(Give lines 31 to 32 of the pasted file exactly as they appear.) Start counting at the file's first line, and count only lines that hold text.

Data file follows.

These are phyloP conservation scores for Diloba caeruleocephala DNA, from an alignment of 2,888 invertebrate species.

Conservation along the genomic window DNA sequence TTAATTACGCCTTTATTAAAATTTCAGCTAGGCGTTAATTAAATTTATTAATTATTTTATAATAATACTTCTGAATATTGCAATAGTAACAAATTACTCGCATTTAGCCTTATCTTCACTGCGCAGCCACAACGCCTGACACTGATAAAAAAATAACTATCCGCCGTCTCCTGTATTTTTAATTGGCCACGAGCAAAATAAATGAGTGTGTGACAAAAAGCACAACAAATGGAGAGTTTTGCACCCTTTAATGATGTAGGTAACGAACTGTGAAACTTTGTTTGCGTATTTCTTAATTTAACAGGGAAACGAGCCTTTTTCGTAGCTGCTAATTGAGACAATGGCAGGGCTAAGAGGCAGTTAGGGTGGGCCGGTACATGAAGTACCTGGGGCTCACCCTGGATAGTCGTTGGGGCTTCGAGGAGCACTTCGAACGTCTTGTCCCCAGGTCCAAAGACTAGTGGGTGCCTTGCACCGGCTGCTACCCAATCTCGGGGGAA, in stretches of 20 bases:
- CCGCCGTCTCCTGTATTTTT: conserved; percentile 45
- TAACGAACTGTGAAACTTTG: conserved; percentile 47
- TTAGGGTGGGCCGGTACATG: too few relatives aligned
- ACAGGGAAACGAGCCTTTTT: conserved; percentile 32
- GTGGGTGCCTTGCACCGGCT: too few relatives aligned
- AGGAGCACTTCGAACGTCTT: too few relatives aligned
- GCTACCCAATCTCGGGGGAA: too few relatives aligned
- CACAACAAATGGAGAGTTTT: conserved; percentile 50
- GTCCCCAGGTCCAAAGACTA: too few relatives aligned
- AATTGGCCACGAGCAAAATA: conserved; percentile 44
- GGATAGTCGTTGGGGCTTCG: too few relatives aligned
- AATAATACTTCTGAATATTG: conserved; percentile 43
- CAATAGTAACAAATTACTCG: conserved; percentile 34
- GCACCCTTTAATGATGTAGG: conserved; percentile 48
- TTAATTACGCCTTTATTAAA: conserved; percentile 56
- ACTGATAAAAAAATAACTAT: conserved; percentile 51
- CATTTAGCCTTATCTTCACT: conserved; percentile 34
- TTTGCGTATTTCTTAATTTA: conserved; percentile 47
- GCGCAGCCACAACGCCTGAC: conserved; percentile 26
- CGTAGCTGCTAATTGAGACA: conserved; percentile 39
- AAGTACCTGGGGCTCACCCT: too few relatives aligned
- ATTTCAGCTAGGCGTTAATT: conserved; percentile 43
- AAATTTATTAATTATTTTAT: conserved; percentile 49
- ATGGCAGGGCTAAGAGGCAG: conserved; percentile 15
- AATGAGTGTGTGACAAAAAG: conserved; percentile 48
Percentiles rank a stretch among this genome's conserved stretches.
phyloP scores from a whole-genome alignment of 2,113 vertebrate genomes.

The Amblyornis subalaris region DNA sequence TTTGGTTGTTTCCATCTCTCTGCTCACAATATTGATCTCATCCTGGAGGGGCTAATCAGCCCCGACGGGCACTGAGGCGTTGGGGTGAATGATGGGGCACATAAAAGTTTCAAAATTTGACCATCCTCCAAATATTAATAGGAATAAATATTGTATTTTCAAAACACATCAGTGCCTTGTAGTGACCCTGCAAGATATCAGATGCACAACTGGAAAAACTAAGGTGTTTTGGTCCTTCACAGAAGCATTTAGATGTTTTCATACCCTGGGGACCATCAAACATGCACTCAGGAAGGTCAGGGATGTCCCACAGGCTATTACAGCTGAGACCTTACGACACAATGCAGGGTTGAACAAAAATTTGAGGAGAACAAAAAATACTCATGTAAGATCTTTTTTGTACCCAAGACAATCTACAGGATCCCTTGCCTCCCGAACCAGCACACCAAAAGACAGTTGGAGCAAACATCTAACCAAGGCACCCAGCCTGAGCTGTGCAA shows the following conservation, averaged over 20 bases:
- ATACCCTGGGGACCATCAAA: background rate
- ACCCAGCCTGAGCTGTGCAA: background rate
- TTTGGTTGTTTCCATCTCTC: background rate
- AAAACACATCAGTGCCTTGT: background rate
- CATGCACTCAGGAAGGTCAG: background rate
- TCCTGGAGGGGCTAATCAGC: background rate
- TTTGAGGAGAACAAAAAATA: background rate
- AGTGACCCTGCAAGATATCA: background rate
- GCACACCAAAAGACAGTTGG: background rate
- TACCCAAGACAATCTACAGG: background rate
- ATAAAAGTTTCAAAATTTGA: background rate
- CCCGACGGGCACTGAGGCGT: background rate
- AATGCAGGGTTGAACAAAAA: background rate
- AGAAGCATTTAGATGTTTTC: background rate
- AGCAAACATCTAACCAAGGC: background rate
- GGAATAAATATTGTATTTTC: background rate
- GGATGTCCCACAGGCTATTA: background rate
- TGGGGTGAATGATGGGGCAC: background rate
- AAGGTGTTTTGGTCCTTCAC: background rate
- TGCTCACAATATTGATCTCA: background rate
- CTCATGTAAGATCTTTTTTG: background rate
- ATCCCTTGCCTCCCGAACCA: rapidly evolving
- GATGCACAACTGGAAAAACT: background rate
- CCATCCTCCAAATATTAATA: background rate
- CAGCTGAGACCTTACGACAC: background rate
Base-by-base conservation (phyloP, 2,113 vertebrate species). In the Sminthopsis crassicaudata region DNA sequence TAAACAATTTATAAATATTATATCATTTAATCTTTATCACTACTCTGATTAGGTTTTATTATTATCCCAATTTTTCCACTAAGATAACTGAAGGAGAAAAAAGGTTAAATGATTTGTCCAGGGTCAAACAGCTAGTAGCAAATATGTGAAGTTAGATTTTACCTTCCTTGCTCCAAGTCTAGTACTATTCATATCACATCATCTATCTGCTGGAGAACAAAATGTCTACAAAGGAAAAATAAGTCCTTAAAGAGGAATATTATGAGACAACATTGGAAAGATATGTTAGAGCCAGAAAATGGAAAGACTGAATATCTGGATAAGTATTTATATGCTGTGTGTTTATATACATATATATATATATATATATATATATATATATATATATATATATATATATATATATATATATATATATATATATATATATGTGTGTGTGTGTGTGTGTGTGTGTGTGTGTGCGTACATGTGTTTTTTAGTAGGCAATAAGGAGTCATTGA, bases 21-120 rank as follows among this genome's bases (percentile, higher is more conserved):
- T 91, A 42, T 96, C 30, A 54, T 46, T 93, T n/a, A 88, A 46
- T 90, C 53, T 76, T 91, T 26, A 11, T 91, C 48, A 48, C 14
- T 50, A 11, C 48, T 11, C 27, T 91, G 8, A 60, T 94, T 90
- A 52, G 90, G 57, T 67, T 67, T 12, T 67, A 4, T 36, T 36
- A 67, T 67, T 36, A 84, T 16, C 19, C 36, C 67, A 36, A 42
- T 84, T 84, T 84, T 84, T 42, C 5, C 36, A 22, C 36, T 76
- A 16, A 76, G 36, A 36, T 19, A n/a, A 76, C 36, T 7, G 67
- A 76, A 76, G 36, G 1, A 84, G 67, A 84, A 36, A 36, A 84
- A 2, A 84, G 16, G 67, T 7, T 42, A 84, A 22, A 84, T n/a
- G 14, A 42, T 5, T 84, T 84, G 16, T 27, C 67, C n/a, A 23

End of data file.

- ATACCCTGGGGACCATCAAA: background rate
- ACCCAGCCTGAGCTGTGCAA: background rate